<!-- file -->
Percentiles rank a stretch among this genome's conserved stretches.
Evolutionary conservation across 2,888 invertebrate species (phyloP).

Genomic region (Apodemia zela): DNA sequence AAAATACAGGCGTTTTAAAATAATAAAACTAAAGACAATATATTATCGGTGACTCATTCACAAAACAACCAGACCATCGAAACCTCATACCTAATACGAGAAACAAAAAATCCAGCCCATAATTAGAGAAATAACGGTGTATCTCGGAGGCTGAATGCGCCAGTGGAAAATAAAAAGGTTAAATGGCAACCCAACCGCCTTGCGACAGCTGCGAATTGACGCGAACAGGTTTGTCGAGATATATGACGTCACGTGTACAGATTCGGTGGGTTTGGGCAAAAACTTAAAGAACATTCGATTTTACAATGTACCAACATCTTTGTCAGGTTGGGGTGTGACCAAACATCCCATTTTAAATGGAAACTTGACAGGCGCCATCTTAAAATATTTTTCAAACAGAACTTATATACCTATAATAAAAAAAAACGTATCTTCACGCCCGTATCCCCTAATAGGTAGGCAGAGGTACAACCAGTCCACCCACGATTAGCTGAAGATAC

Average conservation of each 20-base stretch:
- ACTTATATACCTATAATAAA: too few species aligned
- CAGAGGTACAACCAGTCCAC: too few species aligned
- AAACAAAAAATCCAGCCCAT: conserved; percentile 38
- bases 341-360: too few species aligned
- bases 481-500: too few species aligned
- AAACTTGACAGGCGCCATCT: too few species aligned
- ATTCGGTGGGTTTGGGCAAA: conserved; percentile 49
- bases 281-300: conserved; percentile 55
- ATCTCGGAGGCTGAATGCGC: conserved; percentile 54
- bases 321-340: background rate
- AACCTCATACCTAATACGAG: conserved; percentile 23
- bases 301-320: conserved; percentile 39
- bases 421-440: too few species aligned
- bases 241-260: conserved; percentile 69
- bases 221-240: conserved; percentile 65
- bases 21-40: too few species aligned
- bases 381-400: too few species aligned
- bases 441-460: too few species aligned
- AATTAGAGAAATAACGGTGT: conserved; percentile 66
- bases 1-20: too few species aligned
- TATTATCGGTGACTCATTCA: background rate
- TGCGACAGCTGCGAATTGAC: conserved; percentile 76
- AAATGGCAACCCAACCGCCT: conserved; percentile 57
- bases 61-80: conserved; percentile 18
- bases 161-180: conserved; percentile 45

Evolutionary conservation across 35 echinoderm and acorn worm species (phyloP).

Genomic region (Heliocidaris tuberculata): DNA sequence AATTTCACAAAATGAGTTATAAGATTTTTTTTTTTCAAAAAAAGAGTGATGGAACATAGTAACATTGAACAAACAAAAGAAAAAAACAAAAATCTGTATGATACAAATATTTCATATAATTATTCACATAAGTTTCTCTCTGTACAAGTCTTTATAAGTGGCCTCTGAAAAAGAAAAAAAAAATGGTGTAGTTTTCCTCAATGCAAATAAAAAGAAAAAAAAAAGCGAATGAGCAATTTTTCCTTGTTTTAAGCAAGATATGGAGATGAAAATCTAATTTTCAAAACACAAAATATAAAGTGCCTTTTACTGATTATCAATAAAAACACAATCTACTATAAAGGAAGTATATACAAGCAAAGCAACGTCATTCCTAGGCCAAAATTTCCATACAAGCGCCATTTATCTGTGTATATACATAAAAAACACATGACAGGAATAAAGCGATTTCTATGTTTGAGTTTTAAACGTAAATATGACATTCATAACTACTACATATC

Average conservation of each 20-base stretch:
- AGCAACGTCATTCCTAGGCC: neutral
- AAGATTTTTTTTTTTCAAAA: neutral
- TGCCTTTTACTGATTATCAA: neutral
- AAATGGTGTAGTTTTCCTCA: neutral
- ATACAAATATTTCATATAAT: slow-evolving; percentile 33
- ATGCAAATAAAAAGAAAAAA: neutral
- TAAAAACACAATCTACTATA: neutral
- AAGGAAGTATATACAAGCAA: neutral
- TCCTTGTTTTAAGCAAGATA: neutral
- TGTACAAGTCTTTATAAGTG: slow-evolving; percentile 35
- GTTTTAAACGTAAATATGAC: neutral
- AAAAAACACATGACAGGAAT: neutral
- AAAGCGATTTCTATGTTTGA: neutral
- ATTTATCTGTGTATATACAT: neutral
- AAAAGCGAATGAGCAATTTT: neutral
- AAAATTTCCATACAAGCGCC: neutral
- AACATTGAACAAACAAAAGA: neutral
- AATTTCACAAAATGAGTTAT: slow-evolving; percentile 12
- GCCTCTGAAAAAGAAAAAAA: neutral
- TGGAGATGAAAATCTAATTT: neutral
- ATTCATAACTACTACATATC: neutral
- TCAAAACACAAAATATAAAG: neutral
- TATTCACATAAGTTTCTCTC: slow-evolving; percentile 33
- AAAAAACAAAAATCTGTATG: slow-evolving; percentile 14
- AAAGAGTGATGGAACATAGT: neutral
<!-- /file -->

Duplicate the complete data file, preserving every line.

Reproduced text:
Percentiles rank a stretch among this genome's conserved stretches.
Evolutionary conservation across 2,888 invertebrate species (phyloP).

Genomic region (Apodemia zela): DNA sequence AAAATACAGGCGTTTTAAAATAATAAAACTAAAGACAATATATTATCGGTGACTCATTCACAAAACAACCAGACCATCGAAACCTCATACCTAATACGAGAAACAAAAAATCCAGCCCATAATTAGAGAAATAACGGTGTATCTCGGAGGCTGAATGCGCCAGTGGAAAATAAAAAGGTTAAATGGCAACCCAACCGCCTTGCGACAGCTGCGAATTGACGCGAACAGGTTTGTCGAGATATATGACGTCACGTGTACAGATTCGGTGGGTTTGGGCAAAAACTTAAAGAACATTCGATTTTACAATGTACCAACATCTTTGTCAGGTTGGGGTGTGACCAAACATCCCATTTTAAATGGAAACTTGACAGGCGCCATCTTAAAATATTTTTCAAACAGAACTTATATACCTATAATAAAAAAAAACGTATCTTCACGCCCGTATCCCCTAATAGGTAGGCAGAGGTACAACCAGTCCACCCACGATTAGCTGAAGATAC

Average conservation of each 20-base stretch:
- ACTTATATACCTATAATAAA: too few species aligned
- CAGAGGTACAACCAGTCCAC: too few species aligned
- AAACAAAAAATCCAGCCCAT: conserved; percentile 38
- bases 341-360: too few species aligned
- bases 481-500: too few species aligned
- AAACTTGACAGGCGCCATCT: too few species aligned
- ATTCGGTGGGTTTGGGCAAA: conserved; percentile 49
- bases 281-300: conserved; percentile 55
- ATCTCGGAGGCTGAATGCGC: conserved; percentile 54
- bases 321-340: background rate
- AACCTCATACCTAATACGAG: conserved; percentile 23
- bases 301-320: conserved; percentile 39
- bases 421-440: too few species aligned
- bases 241-260: conserved; percentile 69
- bases 221-240: conserved; percentile 65
- bases 21-40: too few species aligned
- bases 381-400: too few species aligned
- bases 441-460: too few species aligned
- AATTAGAGAAATAACGGTGT: conserved; percentile 66
- bases 1-20: too few species aligned
- TATTATCGGTGACTCATTCA: background rate
- TGCGACAGCTGCGAATTGAC: conserved; percentile 76
- AAATGGCAACCCAACCGCCT: conserved; percentile 57
- bases 61-80: conserved; percentile 18
- bases 161-180: conserved; percentile 45

Evolutionary conservation across 35 echinoderm and acorn worm species (phyloP).

Genomic region (Heliocidaris tuberculata): DNA sequence AATTTCACAAAATGAGTTATAAGATTTTTTTTTTTCAAAAAAAGAGTGATGGAACATAGTAACATTGAACAAACAAAAGAAAAAAACAAAAATCTGTATGATACAAATATTTCATATAATTATTCACATAAGTTTCTCTCTGTACAAGTCTTTATAAGTGGCCTCTGAAAAAGAAAAAAAAAATGGTGTAGTTTTCCTCAATGCAAATAAAAAGAAAAAAAAAAGCGAATGAGCAATTTTTCCTTGTTTTAAGCAAGATATGGAGATGAAAATCTAATTTTCAAAACACAAAATATAAAGTGCCTTTTACTGATTATCAATAAAAACACAATCTACTATAAAGGAAGTATATACAAGCAAAGCAACGTCATTCCTAGGCCAAAATTTCCATACAAGCGCCATTTATCTGTGTATATACATAAAAAACACATGACAGGAATAAAGCGATTTCTATGTTTGAGTTTTAAACGTAAATATGACATTCATAACTACTACATATC

Average conservation of each 20-base stretch:
- AGCAACGTCATTCCTAGGCC: neutral
- AAGATTTTTTTTTTTCAAAA: neutral
- TGCCTTTTACTGATTATCAA: neutral
- AAATGGTGTAGTTTTCCTCA: neutral
- ATACAAATATTTCATATAAT: slow-evolving; percentile 33
- ATGCAAATAAAAAGAAAAAA: neutral
- TAAAAACACAATCTACTATA: neutral
- AAGGAAGTATATACAAGCAA: neutral
- TCCTTGTTTTAAGCAAGATA: neutral
- TGTACAAGTCTTTATAAGTG: slow-evolving; percentile 35
- GTTTTAAACGTAAATATGAC: neutral
- AAAAAACACATGACAGGAAT: neutral
- AAAGCGATTTCTATGTTTGA: neutral
- ATTTATCTGTGTATATACAT: neutral
- AAAAGCGAATGAGCAATTTT: neutral
- AAAATTTCCATACAAGCGCC: neutral
- AACATTGAACAAACAAAAGA: neutral
- AATTTCACAAAATGAGTTAT: slow-evolving; percentile 12
- GCCTCTGAAAAAGAAAAAAA: neutral
- TGGAGATGAAAATCTAATTT: neutral
- ATTCATAACTACTACATATC: neutral
- TCAAAACACAAAATATAAAG: neutral
- TATTCACATAAGTTTCTCTC: slow-evolving; percentile 33
- AAAAAACAAAAATCTGTATG: slow-evolving; percentile 14
- AAAGAGTGATGGAACATAGT: neutral